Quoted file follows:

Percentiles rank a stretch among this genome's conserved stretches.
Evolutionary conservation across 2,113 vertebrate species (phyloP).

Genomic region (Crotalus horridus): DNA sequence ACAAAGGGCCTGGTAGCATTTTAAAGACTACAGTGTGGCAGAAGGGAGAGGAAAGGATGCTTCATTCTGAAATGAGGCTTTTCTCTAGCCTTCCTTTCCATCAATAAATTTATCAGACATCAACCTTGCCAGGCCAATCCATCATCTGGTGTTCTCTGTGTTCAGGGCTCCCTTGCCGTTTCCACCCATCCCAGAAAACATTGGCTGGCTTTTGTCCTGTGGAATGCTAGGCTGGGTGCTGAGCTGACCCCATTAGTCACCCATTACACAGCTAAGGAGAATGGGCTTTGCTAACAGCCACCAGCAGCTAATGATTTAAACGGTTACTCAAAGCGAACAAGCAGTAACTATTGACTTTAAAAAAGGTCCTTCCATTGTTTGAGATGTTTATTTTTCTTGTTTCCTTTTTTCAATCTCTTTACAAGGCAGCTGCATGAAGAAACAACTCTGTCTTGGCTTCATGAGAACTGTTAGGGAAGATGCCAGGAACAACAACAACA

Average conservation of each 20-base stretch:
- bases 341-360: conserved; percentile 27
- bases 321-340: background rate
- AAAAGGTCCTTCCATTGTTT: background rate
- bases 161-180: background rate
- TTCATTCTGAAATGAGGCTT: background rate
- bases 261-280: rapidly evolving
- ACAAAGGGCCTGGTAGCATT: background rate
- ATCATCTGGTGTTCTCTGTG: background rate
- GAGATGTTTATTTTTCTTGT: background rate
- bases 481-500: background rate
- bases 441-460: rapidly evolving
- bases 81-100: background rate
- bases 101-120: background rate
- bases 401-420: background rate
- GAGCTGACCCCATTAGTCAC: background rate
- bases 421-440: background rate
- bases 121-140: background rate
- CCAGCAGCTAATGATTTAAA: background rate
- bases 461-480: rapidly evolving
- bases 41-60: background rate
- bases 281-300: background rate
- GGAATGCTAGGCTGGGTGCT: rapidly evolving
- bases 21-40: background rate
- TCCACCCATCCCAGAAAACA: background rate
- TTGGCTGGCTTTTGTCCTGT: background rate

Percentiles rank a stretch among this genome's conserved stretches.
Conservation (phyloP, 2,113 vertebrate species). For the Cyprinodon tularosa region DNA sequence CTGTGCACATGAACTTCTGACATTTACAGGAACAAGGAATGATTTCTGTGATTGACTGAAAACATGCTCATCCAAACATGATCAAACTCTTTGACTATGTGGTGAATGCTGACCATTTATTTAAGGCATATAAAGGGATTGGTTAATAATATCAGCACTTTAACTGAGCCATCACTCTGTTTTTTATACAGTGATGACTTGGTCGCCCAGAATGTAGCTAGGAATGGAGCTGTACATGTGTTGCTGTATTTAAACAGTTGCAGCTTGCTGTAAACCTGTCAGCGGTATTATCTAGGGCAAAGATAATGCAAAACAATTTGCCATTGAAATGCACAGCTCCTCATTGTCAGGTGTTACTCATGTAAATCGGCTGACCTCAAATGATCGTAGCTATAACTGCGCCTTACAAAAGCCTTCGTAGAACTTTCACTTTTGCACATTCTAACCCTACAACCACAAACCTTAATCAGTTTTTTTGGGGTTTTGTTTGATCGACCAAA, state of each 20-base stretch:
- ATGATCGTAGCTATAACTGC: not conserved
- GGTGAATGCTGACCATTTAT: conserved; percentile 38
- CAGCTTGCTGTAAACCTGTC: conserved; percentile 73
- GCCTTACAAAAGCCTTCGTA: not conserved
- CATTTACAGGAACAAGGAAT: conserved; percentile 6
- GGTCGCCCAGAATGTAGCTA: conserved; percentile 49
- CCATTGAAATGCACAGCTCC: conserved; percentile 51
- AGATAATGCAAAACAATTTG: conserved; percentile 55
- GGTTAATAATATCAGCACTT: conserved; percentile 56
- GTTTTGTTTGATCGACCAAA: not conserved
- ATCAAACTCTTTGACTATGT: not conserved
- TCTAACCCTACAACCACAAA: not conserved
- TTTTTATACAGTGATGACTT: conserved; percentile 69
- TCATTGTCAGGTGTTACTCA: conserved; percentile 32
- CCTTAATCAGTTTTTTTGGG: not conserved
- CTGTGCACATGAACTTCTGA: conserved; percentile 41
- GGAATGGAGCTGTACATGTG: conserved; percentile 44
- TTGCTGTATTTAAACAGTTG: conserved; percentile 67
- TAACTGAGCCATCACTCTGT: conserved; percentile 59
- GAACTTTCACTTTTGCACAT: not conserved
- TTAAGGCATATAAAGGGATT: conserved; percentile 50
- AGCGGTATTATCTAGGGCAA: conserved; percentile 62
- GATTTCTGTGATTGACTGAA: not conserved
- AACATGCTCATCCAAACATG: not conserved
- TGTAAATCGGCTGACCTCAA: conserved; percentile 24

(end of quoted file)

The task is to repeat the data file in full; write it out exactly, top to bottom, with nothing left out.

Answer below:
Percentiles rank a stretch among this genome's conserved stretches.
Evolutionary conservation across 2,113 vertebrate species (phyloP).

Genomic region (Crotalus horridus): DNA sequence ACAAAGGGCCTGGTAGCATTTTAAAGACTACAGTGTGGCAGAAGGGAGAGGAAAGGATGCTTCATTCTGAAATGAGGCTTTTCTCTAGCCTTCCTTTCCATCAATAAATTTATCAGACATCAACCTTGCCAGGCCAATCCATCATCTGGTGTTCTCTGTGTTCAGGGCTCCCTTGCCGTTTCCACCCATCCCAGAAAACATTGGCTGGCTTTTGTCCTGTGGAATGCTAGGCTGGGTGCTGAGCTGACCCCATTAGTCACCCATTACACAGCTAAGGAGAATGGGCTTTGCTAACAGCCACCAGCAGCTAATGATTTAAACGGTTACTCAAAGCGAACAAGCAGTAACTATTGACTTTAAAAAAGGTCCTTCCATTGTTTGAGATGTTTATTTTTCTTGTTTCCTTTTTTCAATCTCTTTACAAGGCAGCTGCATGAAGAAACAACTCTGTCTTGGCTTCATGAGAACTGTTAGGGAAGATGCCAGGAACAACAACAACA

Average conservation of each 20-base stretch:
- bases 341-360: conserved; percentile 27
- bases 321-340: background rate
- AAAAGGTCCTTCCATTGTTT: background rate
- bases 161-180: background rate
- TTCATTCTGAAATGAGGCTT: background rate
- bases 261-280: rapidly evolving
- ACAAAGGGCCTGGTAGCATT: background rate
- ATCATCTGGTGTTCTCTGTG: background rate
- GAGATGTTTATTTTTCTTGT: background rate
- bases 481-500: background rate
- bases 441-460: rapidly evolving
- bases 81-100: background rate
- bases 101-120: background rate
- bases 401-420: background rate
- GAGCTGACCCCATTAGTCAC: background rate
- bases 421-440: background rate
- bases 121-140: background rate
- CCAGCAGCTAATGATTTAAA: background rate
- bases 461-480: rapidly evolving
- bases 41-60: background rate
- bases 281-300: background rate
- GGAATGCTAGGCTGGGTGCT: rapidly evolving
- bases 21-40: background rate
- TCCACCCATCCCAGAAAACA: background rate
- TTGGCTGGCTTTTGTCCTGT: background rate

Percentiles rank a stretch among this genome's conserved stretches.
Conservation (phyloP, 2,113 vertebrate species). For the Cyprinodon tularosa region DNA sequence CTGTGCACATGAACTTCTGACATTTACAGGAACAAGGAATGATTTCTGTGATTGACTGAAAACATGCTCATCCAAACATGATCAAACTCTTTGACTATGTGGTGAATGCTGACCATTTATTTAAGGCATATAAAGGGATTGGTTAATAATATCAGCACTTTAACTGAGCCATCACTCTGTTTTTTATACAGTGATGACTTGGTCGCCCAGAATGTAGCTAGGAATGGAGCTGTACATGTGTTGCTGTATTTAAACAGTTGCAGCTTGCTGTAAACCTGTCAGCGGTATTATCTAGGGCAAAGATAATGCAAAACAATTTGCCATTGAAATGCACAGCTCCTCATTGTCAGGTGTTACTCATGTAAATCGGCTGACCTCAAATGATCGTAGCTATAACTGCGCCTTACAAAAGCCTTCGTAGAACTTTCACTTTTGCACATTCTAACCCTACAACCACAAACCTTAATCAGTTTTTTTGGGGTTTTGTTTGATCGACCAAA, state of each 20-base stretch:
- ATGATCGTAGCTATAACTGC: not conserved
- GGTGAATGCTGACCATTTAT: conserved; percentile 38
- CAGCTTGCTGTAAACCTGTC: conserved; percentile 73
- GCCTTACAAAAGCCTTCGTA: not conserved
- CATTTACAGGAACAAGGAAT: conserved; percentile 6
- GGTCGCCCAGAATGTAGCTA: conserved; percentile 49
- CCATTGAAATGCACAGCTCC: conserved; percentile 51
- AGATAATGCAAAACAATTTG: conserved; percentile 55
- GGTTAATAATATCAGCACTT: conserved; percentile 56
- GTTTTGTTTGATCGACCAAA: not conserved
- ATCAAACTCTTTGACTATGT: not conserved
- TCTAACCCTACAACCACAAA: not conserved
- TTTTTATACAGTGATGACTT: conserved; percentile 69
- TCATTGTCAGGTGTTACTCA: conserved; percentile 32
- CCTTAATCAGTTTTTTTGGG: not conserved
- CTGTGCACATGAACTTCTGA: conserved; percentile 41
- GGAATGGAGCTGTACATGTG: conserved; percentile 44
- TTGCTGTATTTAAACAGTTG: conserved; percentile 67
- TAACTGAGCCATCACTCTGT: conserved; percentile 59
- GAACTTTCACTTTTGCACAT: not conserved
- TTAAGGCATATAAAGGGATT: conserved; percentile 50
- AGCGGTATTATCTAGGGCAA: conserved; percentile 62
- GATTTCTGTGATTGACTGAA: not conserved
- AACATGCTCATCCAAACATG: not conserved
- TGTAAATCGGCTGACCTCAA: conserved; percentile 24